Cards ready to see what Goldschmidt brings

Goldy on his new club: 'It's a really talented team. I'm happy to be part of it.'

February 18th, 2019

JUPITER, Fla. -- It may be a new team and a new year, but that's really all that's changed for .
The six-time All-Star finished his first day of Spring Training at the Cardinals' camp by meeting with the media and explaining that his new uniform wouldn't change his approach to the game.
"It was fun to get out there with the guys," said the 31-year-old slugging first baseman, who is looking forward to picking the brain of the likes of veteran catcher . "I have so much respect for him. He knows this division. He knows the guys on this team. He's got so much experience. He will help me, along with the other guys on the team, to learn this division as quickly as possible.":: Spring Training coverage presented by Camping World ::
Goldschmidt said he appreciates the business-like attitude of the Cardinals organization. He's been that kind of player throughout his career, and that could make for a good fit.
"We'll find out," Goldschmidt said. "You can't predict the future. I just try to prepare, do the best to my ability, work hard and just try to go out there and contribute to this team, whatever they need me to do."
Goldschmidt carries that attitude with him regardless of whether he's in the middle of a season in Arizona or his first day of Spring Training with the Cardinals.
"It doesn't really change. You just try to prepare each day and get better and get ready for Spring Training and Opening Day," he said. "Once you get on the field, it's all the same. It's still baseball. Everyone wants to know about the changes. You show up and there's a locker room. Every year, every team is different.
"In Arizona, maybe I was [settled] there, but then there's a whole new group of guys, new front office, new coaching staff. So it's not as big of a change as you think. It's another year and you keep preparing."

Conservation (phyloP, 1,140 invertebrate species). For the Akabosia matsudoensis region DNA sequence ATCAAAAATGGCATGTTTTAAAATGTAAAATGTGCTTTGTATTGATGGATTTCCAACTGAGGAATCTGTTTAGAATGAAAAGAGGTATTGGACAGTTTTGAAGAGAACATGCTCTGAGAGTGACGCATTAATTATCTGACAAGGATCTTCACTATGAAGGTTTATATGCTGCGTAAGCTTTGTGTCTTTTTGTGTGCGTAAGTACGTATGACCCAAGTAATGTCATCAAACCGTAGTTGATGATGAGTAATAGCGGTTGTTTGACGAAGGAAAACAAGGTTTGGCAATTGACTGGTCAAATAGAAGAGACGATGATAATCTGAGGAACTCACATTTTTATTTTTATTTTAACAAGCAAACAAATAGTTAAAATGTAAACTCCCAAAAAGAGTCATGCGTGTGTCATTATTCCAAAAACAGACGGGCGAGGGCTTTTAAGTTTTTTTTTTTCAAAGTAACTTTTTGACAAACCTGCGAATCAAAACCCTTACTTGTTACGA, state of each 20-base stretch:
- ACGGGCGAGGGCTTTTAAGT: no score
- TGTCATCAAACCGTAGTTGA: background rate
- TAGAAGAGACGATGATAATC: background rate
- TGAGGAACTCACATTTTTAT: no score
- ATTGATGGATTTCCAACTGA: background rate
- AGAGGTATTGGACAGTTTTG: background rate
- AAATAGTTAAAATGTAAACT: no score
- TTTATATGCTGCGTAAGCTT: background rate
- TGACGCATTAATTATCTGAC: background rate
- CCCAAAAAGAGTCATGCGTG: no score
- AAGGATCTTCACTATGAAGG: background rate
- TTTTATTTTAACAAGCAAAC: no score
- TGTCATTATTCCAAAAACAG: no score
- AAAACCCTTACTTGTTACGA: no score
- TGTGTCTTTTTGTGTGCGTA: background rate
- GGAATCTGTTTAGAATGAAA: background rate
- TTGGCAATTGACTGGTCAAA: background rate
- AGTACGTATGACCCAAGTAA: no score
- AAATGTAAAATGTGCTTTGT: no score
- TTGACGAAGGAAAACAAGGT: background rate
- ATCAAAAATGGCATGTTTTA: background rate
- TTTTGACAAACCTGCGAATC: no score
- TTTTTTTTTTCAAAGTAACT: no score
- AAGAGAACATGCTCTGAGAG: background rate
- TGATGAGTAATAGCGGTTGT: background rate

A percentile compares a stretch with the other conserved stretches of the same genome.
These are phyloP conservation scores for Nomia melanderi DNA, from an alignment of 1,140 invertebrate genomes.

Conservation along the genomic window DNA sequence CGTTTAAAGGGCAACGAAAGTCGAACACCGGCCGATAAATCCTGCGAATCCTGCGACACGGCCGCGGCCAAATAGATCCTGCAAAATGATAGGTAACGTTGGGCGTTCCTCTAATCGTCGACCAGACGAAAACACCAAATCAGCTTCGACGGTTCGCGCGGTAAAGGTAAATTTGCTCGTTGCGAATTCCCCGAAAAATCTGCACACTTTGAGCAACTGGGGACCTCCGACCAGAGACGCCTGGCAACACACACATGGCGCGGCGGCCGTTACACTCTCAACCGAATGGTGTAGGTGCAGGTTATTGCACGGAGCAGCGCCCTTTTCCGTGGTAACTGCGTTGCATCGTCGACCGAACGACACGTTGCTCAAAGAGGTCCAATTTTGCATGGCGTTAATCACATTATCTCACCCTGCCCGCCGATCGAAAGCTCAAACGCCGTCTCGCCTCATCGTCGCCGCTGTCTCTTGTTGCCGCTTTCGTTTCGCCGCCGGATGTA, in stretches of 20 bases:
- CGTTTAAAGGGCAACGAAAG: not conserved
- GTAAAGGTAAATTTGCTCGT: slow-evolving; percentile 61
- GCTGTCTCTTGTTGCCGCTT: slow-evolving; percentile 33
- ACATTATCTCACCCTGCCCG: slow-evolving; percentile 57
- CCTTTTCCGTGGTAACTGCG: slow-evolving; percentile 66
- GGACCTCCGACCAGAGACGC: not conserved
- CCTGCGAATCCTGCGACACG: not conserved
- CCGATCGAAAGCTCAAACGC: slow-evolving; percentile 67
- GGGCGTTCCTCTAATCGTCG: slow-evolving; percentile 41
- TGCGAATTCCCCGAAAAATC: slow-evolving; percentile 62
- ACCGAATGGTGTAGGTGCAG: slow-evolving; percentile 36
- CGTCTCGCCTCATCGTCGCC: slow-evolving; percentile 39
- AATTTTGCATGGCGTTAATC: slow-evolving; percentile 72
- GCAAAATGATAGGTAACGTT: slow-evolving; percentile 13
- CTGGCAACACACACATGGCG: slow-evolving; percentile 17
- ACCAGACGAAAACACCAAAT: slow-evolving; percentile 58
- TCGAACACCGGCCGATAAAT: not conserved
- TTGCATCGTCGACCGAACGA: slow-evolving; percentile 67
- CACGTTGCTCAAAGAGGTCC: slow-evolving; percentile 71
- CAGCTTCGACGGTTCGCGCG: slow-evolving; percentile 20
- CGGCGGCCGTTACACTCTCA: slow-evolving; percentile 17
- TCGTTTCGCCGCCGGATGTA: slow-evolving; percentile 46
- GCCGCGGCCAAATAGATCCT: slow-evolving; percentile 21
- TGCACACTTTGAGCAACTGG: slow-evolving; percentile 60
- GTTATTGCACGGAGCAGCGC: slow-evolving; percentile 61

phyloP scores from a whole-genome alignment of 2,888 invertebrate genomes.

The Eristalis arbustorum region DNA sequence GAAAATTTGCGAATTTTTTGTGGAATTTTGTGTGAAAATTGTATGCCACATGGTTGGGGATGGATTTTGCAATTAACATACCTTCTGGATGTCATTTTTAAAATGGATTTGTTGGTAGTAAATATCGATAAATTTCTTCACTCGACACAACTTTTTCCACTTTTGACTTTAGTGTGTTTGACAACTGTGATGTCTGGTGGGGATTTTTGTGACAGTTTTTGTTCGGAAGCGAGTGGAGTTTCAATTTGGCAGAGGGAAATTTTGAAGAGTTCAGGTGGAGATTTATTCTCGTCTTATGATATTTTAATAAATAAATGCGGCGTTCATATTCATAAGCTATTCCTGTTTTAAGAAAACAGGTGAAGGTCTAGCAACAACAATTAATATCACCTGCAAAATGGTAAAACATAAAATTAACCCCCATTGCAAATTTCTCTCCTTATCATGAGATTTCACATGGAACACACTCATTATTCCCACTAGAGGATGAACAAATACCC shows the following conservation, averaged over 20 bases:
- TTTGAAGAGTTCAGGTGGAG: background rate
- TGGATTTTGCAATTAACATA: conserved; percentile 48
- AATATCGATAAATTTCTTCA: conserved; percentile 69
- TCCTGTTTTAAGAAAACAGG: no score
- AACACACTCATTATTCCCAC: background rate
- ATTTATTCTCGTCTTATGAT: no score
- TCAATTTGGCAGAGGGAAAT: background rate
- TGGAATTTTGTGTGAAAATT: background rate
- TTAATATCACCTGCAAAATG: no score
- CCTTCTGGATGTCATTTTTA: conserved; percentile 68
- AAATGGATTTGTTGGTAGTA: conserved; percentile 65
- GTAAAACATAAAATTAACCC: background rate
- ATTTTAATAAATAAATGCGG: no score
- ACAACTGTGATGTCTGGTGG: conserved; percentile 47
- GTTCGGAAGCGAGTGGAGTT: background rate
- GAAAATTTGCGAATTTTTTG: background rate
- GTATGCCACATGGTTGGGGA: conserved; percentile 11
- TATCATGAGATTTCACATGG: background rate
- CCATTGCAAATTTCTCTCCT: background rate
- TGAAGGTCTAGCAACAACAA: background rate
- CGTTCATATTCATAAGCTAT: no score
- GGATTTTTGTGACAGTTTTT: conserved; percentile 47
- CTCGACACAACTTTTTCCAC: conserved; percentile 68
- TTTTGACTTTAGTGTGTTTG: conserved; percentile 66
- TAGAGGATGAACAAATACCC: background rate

Traded from Arizona to the Cards on Dec. 5 for catcher , right-handed pitcher , second baseman Andy Young and future considerations, Goldschmidt said he is looking forward to bonding with the Cardinals fans.
"There's a ton of support for the Cardinals organization, for the players there," he said. "They love the team, watch on TV. There are high expectations, and rightfully so. Hopefully, we can find a way to win a lot of games."
In eight seasons with the D-backs, Goldschmidt hit .297, averaging 26 homers and 89 RBIs over that span. An eighth-round pick by Arizona in the 2009 MLB Draft, Goldschmidt is signed through this season with St. Louis, and he hopes it's another productive year.
"This organization has a great history of winning world championships," he said. "It's a really talented team. I'm happy to be part of it."
Goldschmidt said he's already building a nice working relationship with manager Mike Shildt.
"Yeah, he's stayed in touch with me, made sure I got down here safely," Goldschmidt said. "He's a great communicator, and I'm excited to get to know him better."
Shildt, for his part, said he is excited to work with a true professional in the game.
"The thing we appreciate about Paul is the residual benefit to his offense ... [and] to his defense, with a little more stabilization at first base, which allows [] to be in a more anchored spot at third. It creates clarity for everybody," Shildt said. "He's a three-time Gold Glove [Award] winner. That improves our defense. He's clearly a good baserunner."
Shildt excited for first camp as Cardinals skipper
In addition to his three Gold Glove Awards, Goldschmidt is also a four-time Silver Slugger, including his first one in 2013, a season in which he led the National League with 36 homers and 125 RBIs.
It's his attention to detail and appreciation for wanting to be a complete player that has initially caught the attention of the Cardinals' manager.
"He's come in, [and] he's been unbelievably engaging, thoughtful, proactive," Shildt said. "He's really dedicated to what we're doing and how we're doing it. He's exceeded expectations already before he's even gotten on the field."